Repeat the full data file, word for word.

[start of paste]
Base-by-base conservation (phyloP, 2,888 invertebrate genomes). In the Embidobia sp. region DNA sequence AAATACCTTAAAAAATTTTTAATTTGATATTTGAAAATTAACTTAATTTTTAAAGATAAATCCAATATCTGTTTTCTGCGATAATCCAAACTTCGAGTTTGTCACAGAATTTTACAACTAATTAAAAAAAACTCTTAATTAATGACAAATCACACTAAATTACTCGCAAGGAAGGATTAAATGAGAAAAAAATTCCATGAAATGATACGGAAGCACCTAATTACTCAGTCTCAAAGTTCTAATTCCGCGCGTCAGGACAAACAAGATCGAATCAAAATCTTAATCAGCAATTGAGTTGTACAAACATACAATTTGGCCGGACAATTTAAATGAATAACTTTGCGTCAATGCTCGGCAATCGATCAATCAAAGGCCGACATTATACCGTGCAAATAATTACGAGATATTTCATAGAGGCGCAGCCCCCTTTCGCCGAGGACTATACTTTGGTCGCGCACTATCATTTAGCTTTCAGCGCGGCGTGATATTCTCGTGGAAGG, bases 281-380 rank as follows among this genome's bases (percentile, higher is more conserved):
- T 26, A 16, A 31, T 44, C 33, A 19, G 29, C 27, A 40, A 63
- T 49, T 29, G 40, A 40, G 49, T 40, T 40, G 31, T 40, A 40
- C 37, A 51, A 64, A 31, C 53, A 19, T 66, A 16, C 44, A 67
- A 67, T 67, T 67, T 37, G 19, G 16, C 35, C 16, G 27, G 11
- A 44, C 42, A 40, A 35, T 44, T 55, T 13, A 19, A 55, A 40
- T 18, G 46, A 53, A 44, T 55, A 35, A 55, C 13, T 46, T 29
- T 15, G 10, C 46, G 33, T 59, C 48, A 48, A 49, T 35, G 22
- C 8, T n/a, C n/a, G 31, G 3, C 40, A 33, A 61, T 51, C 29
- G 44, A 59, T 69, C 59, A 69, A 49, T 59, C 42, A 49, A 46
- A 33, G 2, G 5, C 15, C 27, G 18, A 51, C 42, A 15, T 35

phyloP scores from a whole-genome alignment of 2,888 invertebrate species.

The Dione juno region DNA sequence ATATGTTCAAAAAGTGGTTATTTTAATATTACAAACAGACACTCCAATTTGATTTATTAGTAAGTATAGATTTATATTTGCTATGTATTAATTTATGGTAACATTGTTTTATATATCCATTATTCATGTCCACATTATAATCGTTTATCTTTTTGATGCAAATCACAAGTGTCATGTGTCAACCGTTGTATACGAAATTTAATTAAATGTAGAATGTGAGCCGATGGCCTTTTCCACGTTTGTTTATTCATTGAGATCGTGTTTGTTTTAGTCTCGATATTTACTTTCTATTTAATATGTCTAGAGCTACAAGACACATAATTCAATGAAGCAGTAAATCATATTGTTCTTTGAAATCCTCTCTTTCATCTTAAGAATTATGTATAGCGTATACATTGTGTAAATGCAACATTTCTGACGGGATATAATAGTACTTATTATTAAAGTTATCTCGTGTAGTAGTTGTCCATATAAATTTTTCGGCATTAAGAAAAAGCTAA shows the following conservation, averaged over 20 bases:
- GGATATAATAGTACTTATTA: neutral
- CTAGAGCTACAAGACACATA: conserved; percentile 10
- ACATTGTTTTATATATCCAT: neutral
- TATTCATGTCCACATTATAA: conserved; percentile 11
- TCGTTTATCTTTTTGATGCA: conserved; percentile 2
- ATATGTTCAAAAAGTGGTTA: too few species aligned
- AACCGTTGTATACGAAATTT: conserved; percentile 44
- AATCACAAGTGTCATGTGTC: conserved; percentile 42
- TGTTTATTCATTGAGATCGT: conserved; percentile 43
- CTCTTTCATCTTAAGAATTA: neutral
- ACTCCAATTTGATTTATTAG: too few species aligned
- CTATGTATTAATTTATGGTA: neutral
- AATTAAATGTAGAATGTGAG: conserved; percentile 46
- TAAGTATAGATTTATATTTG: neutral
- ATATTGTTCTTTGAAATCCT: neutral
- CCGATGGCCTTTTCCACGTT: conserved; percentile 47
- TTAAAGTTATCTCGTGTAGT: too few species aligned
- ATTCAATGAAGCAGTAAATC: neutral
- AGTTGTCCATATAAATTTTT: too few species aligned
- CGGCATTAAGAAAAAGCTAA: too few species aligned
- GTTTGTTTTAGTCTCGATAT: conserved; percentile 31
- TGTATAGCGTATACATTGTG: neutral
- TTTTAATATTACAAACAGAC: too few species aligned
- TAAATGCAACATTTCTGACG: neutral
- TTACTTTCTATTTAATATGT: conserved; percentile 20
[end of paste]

Base-by-base conservation (phyloP, 2,888 invertebrate genomes). In the Embidobia sp. region DNA sequence AAATACCTTAAAAAATTTTTAATTTGATATTTGAAAATTAACTTAATTTTTAAAGATAAATCCAATATCTGTTTTCTGCGATAATCCAAACTTCGAGTTTGTCACAGAATTTTACAACTAATTAAAAAAAACTCTTAATTAATGACAAATCACACTAAATTACTCGCAAGGAAGGATTAAATGAGAAAAAAATTCCATGAAATGATACGGAAGCACCTAATTACTCAGTCTCAAAGTTCTAATTCCGCGCGTCAGGACAAACAAGATCGAATCAAAATCTTAATCAGCAATTGAGTTGTACAAACATACAATTTGGCCGGACAATTTAAATGAATAACTTTGCGTCAATGCTCGGCAATCGATCAATCAAAGGCCGACATTATACCGTGCAAATAATTACGAGATATTTCATAGAGGCGCAGCCCCCTTTCGCCGAGGACTATACTTTGGTCGCGCACTATCATTTAGCTTTCAGCGCGGCGTGATATTCTCGTGGAAGG, bases 281-380 rank as follows among this genome's bases (percentile, higher is more conserved):
- T 26, A 16, A 31, T 44, C 33, A 19, G 29, C 27, A 40, A 63
- T 49, T 29, G 40, A 40, G 49, T 40, T 40, G 31, T 40, A 40
- C 37, A 51, A 64, A 31, C 53, A 19, T 66, A 16, C 44, A 67
- A 67, T 67, T 67, T 37, G 19, G 16, C 35, C 16, G 27, G 11
- A 44, C 42, A 40, A 35, T 44, T 55, T 13, A 19, A 55, A 40
- T 18, G 46, A 53, A 44, T 55, A 35, A 55, C 13, T 46, T 29
- T 15, G 10, C 46, G 33, T 59, C 48, A 48, A 49, T 35, G 22
- C 8, T n/a, C n/a, G 31, G 3, C 40, A 33, A 61, T 51, C 29
- G 44, A 59, T 69, C 59, A 69, A 49, T 59, C 42, A 49, A 46
- A 33, G 2, G 5, C 15, C 27, G 18, A 51, C 42, A 15, T 35

phyloP scores from a whole-genome alignment of 2,888 invertebrate species.

The Dione juno region DNA sequence ATATGTTCAAAAAGTGGTTATTTTAATATTACAAACAGACACTCCAATTTGATTTATTAGTAAGTATAGATTTATATTTGCTATGTATTAATTTATGGTAACATTGTTTTATATATCCATTATTCATGTCCACATTATAATCGTTTATCTTTTTGATGCAAATCACAAGTGTCATGTGTCAACCGTTGTATACGAAATTTAATTAAATGTAGAATGTGAGCCGATGGCCTTTTCCACGTTTGTTTATTCATTGAGATCGTGTTTGTTTTAGTCTCGATATTTACTTTCTATTTAATATGTCTAGAGCTACAAGACACATAATTCAATGAAGCAGTAAATCATATTGTTCTTTGAAATCCTCTCTTTCATCTTAAGAATTATGTATAGCGTATACATTGTGTAAATGCAACATTTCTGACGGGATATAATAGTACTTATTATTAAAGTTATCTCGTGTAGTAGTTGTCCATATAAATTTTTCGGCATTAAGAAAAAGCTAA shows the following conservation, averaged over 20 bases:
- GGATATAATAGTACTTATTA: neutral
- CTAGAGCTACAAGACACATA: conserved; percentile 10
- ACATTGTTTTATATATCCAT: neutral
- TATTCATGTCCACATTATAA: conserved; percentile 11
- TCGTTTATCTTTTTGATGCA: conserved; percentile 2
- ATATGTTCAAAAAGTGGTTA: too few species aligned
- AACCGTTGTATACGAAATTT: conserved; percentile 44
- AATCACAAGTGTCATGTGTC: conserved; percentile 42
- TGTTTATTCATTGAGATCGT: conserved; percentile 43
- CTCTTTCATCTTAAGAATTA: neutral
- ACTCCAATTTGATTTATTAG: too few species aligned
- CTATGTATTAATTTATGGTA: neutral
- AATTAAATGTAGAATGTGAG: conserved; percentile 46
- TAAGTATAGATTTATATTTG: neutral
- ATATTGTTCTTTGAAATCCT: neutral
- CCGATGGCCTTTTCCACGTT: conserved; percentile 47
- TTAAAGTTATCTCGTGTAGT: too few species aligned
- ATTCAATGAAGCAGTAAATC: neutral
- AGTTGTCCATATAAATTTTT: too few species aligned
- CGGCATTAAGAAAAAGCTAA: too few species aligned
- GTTTGTTTTAGTCTCGATAT: conserved; percentile 31
- TGTATAGCGTATACATTGTG: neutral
- TTTTAATATTACAAACAGAC: too few species aligned
- TAAATGCAACATTTCTGACG: neutral
- TTACTTTCTATTTAATATGT: conserved; percentile 20